Sunday, March 24, 2013

Bogota Revisited





The ride to Bogota was incredible, with lots of twisties, trucks, high mountain roads, construction, and fog.  We managed to arrive at a reasonable hour, and thanks to Mr. Garmin again, did not have too much of a fight in the cities' traffic.  There are over 8,000,000 folks in Bogota, so everything is geared to fast city-living.


 The first challenge for us, after finding the shipper for Bruce and Anne's bike, was getting downtown, as we were staying on the north side, near the airport.

There is a bus system with huge articulated buses, well over 100' long.  On the first day, we managed to get into the system right at the busiest time of day.  I am guessing that each bus held 500 people.  Sardine city...
Bruce is probably thinking to himself: "What in hell did we get into??"







It is going to rain....
 Fortunately, we were stuck in a cab when the skies opened up in a huge downpour.  There was 6 inches of water in the roads in a matter of minutes...





 The buses are huge and it is kind of weird to see the front end curving in front of you...

Bogota is a complex city of many cars, bikes, and lots of traffic....

The first order of business was to get Bruce and Anne's bike to the shipper where it was set up for crating and to be air freighted to Miami and shipped by truck to Vancouver.




 Regulations require that the battery be disconnected..








After the bike was prepped, we went downtown and wandered about the city.  A highlight was the Gold Museum of Bogota.   The different pieces of pre-Colombian gold amounted to well over 50,000.  The Museum has done an excellent job of documenting the different pieces, and describing the importance of Gold to the early people of South America, and Colombia in particular.  It is not difficult to imagine the frenzy that the sight of this gold must have had on the early Spanish invaders, and the gold lust which resulted in the tremendous and rapid change in the culture of South America as a result of this demand for gold...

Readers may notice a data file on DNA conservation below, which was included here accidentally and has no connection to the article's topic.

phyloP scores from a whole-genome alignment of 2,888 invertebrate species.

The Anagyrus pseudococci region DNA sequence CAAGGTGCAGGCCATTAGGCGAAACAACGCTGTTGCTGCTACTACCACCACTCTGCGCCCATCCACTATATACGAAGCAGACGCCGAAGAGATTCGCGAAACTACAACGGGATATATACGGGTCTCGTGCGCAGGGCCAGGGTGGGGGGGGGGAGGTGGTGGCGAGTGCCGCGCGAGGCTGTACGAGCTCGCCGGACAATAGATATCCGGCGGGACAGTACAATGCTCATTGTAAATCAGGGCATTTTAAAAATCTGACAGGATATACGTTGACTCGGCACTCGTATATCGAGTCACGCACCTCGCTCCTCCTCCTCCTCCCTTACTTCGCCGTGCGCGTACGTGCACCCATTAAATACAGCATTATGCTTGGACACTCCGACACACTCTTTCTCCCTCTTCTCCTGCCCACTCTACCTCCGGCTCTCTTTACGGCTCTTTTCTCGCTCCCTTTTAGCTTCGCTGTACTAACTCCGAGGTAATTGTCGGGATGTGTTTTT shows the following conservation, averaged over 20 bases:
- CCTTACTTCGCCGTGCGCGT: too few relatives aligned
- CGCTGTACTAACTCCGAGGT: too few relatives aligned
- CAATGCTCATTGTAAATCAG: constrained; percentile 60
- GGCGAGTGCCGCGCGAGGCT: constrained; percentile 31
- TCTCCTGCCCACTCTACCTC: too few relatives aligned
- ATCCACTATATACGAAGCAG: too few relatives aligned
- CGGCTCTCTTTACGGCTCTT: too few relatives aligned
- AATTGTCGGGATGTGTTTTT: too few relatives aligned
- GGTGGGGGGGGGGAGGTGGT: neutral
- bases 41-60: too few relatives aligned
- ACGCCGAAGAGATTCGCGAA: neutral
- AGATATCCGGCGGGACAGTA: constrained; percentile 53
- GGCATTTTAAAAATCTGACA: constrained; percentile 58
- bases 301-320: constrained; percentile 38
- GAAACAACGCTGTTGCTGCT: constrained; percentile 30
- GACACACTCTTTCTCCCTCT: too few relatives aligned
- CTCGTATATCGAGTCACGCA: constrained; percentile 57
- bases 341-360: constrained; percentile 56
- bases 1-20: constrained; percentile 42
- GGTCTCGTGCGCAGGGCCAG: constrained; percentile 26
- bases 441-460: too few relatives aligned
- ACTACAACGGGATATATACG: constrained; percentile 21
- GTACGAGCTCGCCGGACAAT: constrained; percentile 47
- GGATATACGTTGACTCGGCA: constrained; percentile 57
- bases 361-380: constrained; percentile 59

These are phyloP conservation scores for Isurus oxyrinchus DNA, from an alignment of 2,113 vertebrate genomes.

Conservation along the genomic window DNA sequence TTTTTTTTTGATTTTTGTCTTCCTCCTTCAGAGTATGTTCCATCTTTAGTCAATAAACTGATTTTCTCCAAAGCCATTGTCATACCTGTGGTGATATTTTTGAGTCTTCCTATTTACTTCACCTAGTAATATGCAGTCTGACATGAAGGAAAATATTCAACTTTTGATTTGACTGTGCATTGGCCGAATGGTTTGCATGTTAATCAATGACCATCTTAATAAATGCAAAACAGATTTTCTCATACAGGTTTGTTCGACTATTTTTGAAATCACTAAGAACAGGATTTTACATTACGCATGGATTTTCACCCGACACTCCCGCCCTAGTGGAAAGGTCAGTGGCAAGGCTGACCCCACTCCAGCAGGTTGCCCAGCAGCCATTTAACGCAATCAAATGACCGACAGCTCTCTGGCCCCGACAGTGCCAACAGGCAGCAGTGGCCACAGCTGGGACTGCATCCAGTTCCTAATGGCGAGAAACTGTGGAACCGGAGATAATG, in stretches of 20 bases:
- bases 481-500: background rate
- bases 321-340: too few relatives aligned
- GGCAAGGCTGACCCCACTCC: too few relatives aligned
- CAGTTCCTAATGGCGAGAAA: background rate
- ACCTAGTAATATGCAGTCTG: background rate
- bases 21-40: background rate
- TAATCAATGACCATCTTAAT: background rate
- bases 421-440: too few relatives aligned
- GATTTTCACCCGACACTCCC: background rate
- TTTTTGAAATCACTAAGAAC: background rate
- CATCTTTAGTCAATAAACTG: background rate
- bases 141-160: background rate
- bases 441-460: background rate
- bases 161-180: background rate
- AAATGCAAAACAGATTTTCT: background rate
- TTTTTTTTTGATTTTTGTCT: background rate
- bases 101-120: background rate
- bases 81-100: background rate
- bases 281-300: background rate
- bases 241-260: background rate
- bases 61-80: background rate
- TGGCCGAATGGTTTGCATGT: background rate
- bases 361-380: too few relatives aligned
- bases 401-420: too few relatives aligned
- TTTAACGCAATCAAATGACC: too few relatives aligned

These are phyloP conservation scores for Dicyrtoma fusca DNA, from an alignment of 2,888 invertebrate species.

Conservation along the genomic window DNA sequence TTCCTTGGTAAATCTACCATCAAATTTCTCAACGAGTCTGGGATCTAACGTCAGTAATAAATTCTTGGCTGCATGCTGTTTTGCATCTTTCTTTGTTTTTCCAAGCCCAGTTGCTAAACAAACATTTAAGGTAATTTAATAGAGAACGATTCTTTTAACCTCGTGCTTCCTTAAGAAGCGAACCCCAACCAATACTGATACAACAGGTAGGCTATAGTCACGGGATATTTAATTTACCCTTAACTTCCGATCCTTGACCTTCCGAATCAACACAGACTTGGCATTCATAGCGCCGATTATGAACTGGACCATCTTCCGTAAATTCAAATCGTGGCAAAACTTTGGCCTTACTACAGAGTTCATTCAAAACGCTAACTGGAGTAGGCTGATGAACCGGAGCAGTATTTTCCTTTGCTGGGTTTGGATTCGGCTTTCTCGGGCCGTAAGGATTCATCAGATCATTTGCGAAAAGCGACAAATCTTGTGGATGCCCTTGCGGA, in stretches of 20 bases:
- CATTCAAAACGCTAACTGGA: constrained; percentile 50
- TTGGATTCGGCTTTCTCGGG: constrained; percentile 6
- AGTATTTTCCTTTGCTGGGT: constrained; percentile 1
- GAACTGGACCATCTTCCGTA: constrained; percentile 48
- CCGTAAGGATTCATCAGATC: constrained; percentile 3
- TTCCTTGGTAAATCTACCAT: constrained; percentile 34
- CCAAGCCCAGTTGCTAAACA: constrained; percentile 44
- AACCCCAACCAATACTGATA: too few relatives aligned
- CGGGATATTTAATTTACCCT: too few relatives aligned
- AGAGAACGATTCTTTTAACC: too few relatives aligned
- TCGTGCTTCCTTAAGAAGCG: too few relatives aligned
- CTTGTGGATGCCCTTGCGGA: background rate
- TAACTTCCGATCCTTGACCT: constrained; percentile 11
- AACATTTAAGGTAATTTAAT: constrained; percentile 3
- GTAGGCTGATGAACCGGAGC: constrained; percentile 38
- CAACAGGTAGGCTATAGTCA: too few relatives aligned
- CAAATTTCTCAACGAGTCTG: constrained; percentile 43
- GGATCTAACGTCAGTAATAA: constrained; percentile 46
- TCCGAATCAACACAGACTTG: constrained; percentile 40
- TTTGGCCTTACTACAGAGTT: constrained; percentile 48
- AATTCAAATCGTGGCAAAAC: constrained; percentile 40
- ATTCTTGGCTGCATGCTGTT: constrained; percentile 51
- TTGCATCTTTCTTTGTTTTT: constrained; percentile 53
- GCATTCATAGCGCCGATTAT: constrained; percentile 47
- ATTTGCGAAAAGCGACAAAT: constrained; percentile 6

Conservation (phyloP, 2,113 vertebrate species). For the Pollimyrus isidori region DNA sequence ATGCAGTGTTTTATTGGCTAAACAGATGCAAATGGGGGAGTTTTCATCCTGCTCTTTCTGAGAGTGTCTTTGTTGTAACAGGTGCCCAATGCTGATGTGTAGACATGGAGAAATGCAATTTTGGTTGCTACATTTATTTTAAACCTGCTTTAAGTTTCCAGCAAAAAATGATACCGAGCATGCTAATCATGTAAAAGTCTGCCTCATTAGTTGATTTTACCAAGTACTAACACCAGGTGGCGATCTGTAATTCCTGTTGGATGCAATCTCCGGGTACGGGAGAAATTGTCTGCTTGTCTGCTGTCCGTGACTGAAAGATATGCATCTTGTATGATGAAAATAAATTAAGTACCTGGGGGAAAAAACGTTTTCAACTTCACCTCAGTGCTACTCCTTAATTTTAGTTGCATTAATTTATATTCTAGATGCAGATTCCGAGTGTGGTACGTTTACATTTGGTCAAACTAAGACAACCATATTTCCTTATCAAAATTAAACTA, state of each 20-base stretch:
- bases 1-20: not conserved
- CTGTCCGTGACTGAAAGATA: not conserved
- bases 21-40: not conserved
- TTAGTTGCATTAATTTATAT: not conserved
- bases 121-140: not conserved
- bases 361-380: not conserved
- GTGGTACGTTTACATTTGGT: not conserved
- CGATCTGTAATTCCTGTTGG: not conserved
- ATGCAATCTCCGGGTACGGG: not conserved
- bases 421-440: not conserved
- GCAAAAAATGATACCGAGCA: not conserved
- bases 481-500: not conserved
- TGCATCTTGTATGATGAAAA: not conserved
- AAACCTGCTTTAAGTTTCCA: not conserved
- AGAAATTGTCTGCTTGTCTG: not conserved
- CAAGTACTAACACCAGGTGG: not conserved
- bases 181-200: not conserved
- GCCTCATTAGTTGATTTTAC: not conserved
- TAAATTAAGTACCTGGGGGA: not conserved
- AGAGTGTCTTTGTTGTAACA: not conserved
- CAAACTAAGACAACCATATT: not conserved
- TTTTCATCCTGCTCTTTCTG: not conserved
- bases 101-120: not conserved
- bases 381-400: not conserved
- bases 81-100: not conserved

Can you see the double-headed serpent in Gold?  Reminded me of the Sisitul of North West coast art...


































Emeralds were also part of the pre-Colombian collection....


and feathers from Amazonian birds...





Have I mentioned Colombian women lately???


The museum showed how the early goldsmiths repaired pieces which were damaged or broken by using gold wire to stitch the pieces back together again.  This was the same method we used to stitch Tiger back together again when Uli took a spill in the  sand, back in December.....

Some of the infrastructure of Bogota..

Lots of Chinese made vehicles in Colombia....




Anne and Bruce in front of one of the older iglesias of Bogota...

 We have doors....







And then we lucked on the changing of the Guard. The whole band and a company of soldiers were swallowed by the church in the main square.  It was something else to hear a brass band inside the high domed church...




















Some other grey-haired Canuck with a Blondy of his own...





Chatting up the Army: they must do two years of service, and this guy was nineteen..